Departmental website: lse.ac.uk/internationalDevelopment
Number of graduate students (full-time equivalent)
Number of faculty (full-time equivalent): 28
RAE: 60 per cent of the Department's research was rated world-leading or internationally excellent
Location: Connaught House
About the Department
The Department of International Development was established in 1990 to promote interdisciplinary graduate teaching and research on processes of social, political and economic development and change. The Department is dedicated to understanding problems of poverty and late development within local communities, national political and economic systems, and in the international system.
All faculty members are associated with top-ranked departments in the 2008 HEFCE Research Assessment Exercise. Members of the Department have considerable experience of living and working in the developing world, and most have engaged in policy relevant research and consultancy work with international development agencies or non-governmental organisations.
Students in our MRes and research programmes come from all over the world and have found employment in both academia and a wide variety of government, non-government, and private sector organisations working in the developing world. Recent placements include the DFID, ODI, World Bank, University of Leeds, Wesleyan University, LSE, Bank of England, and BRAC.
Opportunities for research
The Department of International Development has established a vibrant MRes/PhD programme with students employing a variety of disciplinary and interdisciplinary methods from across the social sciences to research questions of development around the globe.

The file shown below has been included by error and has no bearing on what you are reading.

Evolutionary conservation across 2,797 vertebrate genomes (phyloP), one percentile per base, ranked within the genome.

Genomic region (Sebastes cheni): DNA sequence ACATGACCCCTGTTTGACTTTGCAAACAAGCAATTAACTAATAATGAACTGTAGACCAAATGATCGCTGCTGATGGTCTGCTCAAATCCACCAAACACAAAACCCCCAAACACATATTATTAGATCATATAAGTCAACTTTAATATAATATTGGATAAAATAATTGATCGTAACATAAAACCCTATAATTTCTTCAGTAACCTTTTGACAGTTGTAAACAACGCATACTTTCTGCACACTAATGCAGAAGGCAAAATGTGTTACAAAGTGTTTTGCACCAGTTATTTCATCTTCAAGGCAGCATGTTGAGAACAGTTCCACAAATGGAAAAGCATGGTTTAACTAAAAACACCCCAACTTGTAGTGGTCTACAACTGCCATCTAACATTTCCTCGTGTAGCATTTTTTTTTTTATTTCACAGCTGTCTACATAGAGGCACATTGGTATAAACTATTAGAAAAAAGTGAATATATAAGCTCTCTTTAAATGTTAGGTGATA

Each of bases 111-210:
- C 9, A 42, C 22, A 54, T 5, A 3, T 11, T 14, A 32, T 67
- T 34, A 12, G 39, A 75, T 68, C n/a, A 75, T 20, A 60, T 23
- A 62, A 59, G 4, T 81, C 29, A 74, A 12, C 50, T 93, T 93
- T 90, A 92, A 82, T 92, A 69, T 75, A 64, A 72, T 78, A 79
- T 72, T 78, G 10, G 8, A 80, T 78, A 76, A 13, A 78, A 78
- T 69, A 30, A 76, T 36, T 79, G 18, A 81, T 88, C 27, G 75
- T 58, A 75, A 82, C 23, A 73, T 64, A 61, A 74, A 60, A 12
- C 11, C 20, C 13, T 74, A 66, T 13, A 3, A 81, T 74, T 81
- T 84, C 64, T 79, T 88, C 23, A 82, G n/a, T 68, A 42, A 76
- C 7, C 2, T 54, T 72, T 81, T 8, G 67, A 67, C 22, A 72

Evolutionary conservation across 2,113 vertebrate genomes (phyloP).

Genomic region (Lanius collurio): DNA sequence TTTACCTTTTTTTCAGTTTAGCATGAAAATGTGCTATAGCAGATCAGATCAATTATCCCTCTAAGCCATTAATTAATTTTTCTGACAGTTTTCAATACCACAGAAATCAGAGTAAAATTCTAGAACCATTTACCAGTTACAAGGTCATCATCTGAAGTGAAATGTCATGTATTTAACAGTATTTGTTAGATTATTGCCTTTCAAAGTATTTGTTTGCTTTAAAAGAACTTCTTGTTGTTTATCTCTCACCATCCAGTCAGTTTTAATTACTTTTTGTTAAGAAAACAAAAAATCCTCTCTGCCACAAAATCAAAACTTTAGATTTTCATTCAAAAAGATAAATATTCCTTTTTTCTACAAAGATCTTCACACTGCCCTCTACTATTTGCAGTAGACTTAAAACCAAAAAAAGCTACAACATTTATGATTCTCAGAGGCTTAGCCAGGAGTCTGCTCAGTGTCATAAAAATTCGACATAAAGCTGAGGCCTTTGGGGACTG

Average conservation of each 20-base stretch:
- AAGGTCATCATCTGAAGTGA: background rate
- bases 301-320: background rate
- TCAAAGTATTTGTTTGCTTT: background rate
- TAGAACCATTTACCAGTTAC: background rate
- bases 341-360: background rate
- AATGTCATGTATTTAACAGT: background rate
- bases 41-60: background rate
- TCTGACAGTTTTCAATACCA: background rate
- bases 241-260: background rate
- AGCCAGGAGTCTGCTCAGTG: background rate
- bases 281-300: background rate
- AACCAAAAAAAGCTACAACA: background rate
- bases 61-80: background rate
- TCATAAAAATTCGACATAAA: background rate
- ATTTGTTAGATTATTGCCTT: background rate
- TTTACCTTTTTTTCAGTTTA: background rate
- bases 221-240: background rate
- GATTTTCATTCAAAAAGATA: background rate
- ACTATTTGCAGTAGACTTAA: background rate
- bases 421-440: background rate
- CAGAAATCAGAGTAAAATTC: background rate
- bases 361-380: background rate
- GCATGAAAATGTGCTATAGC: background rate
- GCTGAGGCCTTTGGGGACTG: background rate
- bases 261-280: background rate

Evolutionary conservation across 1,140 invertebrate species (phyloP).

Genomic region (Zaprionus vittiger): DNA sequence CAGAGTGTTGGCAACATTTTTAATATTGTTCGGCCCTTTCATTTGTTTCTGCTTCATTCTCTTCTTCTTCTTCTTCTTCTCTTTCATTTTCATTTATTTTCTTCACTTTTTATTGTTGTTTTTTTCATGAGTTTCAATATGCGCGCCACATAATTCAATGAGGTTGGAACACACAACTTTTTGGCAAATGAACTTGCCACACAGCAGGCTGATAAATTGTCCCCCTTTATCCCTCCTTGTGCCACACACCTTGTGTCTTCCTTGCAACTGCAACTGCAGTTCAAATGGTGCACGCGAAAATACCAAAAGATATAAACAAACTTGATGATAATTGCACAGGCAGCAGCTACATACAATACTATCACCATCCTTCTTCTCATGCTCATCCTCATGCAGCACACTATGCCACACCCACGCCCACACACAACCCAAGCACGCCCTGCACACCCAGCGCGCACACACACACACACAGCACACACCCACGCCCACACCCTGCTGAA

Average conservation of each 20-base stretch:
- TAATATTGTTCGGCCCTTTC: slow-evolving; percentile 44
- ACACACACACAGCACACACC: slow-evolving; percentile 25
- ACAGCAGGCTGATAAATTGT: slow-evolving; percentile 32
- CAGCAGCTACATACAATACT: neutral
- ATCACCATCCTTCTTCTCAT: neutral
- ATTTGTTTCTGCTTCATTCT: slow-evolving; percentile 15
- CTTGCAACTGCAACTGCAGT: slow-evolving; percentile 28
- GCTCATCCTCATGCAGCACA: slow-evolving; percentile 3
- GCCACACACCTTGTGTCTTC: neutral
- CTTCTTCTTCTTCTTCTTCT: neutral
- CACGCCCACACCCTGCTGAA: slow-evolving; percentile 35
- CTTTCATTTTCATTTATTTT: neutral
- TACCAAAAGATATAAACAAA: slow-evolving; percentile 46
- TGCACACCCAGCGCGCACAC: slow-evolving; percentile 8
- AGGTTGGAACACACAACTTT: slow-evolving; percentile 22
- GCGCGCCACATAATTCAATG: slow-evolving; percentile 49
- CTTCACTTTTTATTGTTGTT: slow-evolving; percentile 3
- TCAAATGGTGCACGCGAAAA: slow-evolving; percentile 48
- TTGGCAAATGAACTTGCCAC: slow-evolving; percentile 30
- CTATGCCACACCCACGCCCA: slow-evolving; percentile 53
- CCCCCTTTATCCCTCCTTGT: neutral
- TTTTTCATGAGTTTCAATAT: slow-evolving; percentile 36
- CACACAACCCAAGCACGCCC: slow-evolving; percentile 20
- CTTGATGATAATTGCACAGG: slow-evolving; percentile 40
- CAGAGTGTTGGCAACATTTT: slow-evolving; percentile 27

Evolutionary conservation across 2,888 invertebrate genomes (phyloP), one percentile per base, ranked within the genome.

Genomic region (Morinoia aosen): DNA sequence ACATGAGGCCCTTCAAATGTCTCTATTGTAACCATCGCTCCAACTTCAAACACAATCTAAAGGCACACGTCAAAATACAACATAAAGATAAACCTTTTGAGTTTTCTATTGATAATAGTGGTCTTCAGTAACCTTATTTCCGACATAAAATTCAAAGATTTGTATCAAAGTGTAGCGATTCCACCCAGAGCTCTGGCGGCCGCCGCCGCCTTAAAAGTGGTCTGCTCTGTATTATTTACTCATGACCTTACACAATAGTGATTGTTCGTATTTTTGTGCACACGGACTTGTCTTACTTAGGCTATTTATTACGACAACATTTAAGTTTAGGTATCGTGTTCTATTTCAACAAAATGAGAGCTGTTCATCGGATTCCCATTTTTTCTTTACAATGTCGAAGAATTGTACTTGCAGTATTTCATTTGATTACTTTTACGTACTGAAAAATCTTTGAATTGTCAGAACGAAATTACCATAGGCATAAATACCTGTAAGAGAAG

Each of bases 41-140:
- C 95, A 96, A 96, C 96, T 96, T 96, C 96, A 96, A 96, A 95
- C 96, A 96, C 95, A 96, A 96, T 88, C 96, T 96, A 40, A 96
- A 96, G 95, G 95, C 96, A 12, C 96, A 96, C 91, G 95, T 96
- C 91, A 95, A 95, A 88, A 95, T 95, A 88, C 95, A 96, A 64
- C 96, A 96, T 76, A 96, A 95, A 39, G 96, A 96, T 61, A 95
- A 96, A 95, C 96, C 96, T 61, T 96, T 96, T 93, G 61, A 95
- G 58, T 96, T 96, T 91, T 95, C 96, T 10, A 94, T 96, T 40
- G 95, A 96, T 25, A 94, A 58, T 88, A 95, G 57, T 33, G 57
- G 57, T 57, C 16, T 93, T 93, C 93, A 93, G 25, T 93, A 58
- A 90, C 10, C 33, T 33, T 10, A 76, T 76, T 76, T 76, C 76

From 2015 the MRes programme is normally the primary entry point to the research stream and replaces the first year (MPhil) of the PhD/MPhil programme. The MRes programme is designed to both train students in a common academic heritage and to provide significant flexibility to develop advanced methodological and theoretical skills within disciplinary specialisms appropriate to their research interests.
Prospective students should have a strong academic record and graduate training (at the MSc level) demonstrating a high standard of achievement. This includes any languages necessary for the proposed research and methodological and theoretical grounding in one of the social science disciplines.
Accepted students in the MRes degree that are planning to use advanced quantitative analysis in their PhD research are required to take the summer (September) Introductory Course in Mathematics and Statistics. Students must achieve a mark of 70 if they wish to request admission to any of the advanced (MRes level) methodology courses offered by the Department of Economics.
During the academic year MRes students acquire methodological training, language skills (if necessary), and background knowledge of specific topics related to their research by working closely with their supervisor and taking advanced methodology and theory courses at the Department or in the School, to a total of four full units of coursework. These include two and a half units of advanced methodology and theory courses (to be determined by the student’s supervisor), a half unit course in Development Theory, History and Policy, and a one unit course on research design for which they will develop their PhD proposal. In addition all students participate in a 500-level research student seminar series where ongoing work is presented and debated.
Students that satisfactorily complete the four units of coursework, including their research proposal, will receive the MRes degree. MRes students who achieve an average mark of 65 across their three full course credits, and a mark of at least 65 on their PhD proposal, will be allowed to progress to the PhD programme.
In addition to the programmes listed above, the Department contributes to: